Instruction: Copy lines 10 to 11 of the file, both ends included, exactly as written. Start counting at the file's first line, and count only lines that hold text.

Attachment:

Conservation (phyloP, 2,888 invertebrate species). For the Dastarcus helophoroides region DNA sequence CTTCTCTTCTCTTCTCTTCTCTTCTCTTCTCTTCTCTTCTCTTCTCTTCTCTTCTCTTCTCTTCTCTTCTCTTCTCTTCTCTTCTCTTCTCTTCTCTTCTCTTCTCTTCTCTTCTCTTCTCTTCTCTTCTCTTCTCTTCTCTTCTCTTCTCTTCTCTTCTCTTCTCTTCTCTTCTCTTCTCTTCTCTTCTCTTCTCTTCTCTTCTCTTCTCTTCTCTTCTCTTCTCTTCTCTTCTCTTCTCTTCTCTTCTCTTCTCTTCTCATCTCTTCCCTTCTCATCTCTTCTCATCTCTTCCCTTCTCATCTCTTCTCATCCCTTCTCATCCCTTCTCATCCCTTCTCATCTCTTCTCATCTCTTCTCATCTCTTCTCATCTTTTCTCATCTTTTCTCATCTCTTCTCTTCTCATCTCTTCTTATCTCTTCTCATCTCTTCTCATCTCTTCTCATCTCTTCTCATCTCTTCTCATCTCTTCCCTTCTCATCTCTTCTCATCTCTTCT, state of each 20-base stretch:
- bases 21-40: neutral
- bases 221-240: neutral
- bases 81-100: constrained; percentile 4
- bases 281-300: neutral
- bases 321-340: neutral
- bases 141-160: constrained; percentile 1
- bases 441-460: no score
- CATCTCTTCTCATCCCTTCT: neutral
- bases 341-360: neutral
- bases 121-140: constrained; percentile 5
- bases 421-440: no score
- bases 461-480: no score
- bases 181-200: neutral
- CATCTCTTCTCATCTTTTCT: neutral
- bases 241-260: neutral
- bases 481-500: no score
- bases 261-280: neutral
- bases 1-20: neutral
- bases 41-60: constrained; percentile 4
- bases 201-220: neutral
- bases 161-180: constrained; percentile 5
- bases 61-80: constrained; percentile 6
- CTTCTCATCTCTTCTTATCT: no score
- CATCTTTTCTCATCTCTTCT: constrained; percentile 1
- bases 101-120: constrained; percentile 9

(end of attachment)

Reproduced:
- bases 341-360: neutral
- bases 121-140: constrained; percentile 5